The GuideStar Blog retired September 9, 2019. We invite you to visit its replacement, the Candid Blog. You’re also welcome to browse or search the GuideStar Blog archives. Onward!

GuideStar Blog

Data's role in your nonprofit storytelling strategy


In both its volume and accessibility, big data has had all kinds of implications for the way nonprofits operate—from internal processes to volunteer recruitment to fundraising. But what I find most interesting (maybe unsurprisingly, considering my title) about data's integration into the nonprofit world is the way it can be used to augment that most powerful of marketing tools—the story.

Big data's value to your marketing strategy is its ability to quickly present your readers with a macro view: of the problem you're addressing, of the people you serve and their community and of the impact your nonprofit is making. The narrative into which you integrate the data may focus on one individual or small group, but the data itself is critical to demonstrating the big picture. As Jinna Halperin put it for Nonprofit Quarterly:

"By offering supporting data, organizations demonstrate their capacity to replicate an individual story on a broader level with others in their target audience, whatever it may be."

That being said, while data can help establish credibility and trust between your org and your donors, it will never replace our need to put faces to causes. Or, more simply:

"Data is just a way of talking about what actions one complete, vibrant human has taken in relation to your project."

So, how do nonprofits begin the task of uniting left- and right-brain sensibilities in their marketing communications? There are a number of different tacks, but the guiding principle must be the use of data to enhance the human story, and not the other way around. Here's a sample process outline:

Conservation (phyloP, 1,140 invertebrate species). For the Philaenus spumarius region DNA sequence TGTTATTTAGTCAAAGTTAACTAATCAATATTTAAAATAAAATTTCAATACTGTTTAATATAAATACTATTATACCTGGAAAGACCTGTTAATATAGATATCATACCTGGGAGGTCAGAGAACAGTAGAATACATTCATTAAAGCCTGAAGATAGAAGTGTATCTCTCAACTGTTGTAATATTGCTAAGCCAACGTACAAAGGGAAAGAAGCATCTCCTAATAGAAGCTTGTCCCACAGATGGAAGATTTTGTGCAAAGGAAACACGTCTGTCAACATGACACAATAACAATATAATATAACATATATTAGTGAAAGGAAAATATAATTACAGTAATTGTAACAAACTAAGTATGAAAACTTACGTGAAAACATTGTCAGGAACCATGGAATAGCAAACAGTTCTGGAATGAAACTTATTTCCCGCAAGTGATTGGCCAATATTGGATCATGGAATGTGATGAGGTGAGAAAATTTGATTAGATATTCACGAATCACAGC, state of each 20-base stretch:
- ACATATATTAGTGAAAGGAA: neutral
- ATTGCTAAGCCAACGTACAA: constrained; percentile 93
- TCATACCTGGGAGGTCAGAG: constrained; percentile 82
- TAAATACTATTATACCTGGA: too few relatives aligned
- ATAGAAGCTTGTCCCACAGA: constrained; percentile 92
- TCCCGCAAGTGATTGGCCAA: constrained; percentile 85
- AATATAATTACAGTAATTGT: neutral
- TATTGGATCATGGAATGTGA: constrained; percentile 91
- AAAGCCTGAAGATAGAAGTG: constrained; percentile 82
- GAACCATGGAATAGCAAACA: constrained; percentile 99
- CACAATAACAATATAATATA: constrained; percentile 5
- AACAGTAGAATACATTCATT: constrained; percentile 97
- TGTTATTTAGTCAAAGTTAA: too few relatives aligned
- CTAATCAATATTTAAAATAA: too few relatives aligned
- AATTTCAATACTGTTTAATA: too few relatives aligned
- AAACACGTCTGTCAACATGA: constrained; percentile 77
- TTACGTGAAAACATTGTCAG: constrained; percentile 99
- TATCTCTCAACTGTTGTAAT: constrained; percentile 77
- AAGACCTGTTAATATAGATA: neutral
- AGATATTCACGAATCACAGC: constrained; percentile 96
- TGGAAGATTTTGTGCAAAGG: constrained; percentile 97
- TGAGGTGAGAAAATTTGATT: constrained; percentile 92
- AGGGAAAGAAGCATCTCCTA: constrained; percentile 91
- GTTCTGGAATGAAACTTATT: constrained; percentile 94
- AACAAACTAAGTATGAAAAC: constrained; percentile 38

1.Find your thesis. What's the message you want to convey? What action do you want your audience to take upon reading your story?

2.Mine your data. Focus on information that ties to your thesis. There's no need to throw every statistic you have into the story; you're readers will check out. This will also help you minimize the cost—in time and human resources—associated with analysis.

3.Put a face on it. Find one or two human stories that illustrate what your numbers show, and lead your copy with at least one of them. This will (a) draw your readers in in the first place and (b) act as a device to help them remember all that data.

Narrative and data are never as strong apart as they are together. As long as you keep the human element front and center, and the data in a supporting role, there's no reason you can't leverage both to your organization's advantage.


Josh Mait

The preceding is a guest post by Josh Mait, Chief Marketing Officer at Relationship Science LLC (RelSci), the leading relationship mapping company. His passion is building creatively-inspired, strategically-driven, successful organizations. Sign up for their weekly nonprofit newsletter, the RelSci 5.

Topics: Big Data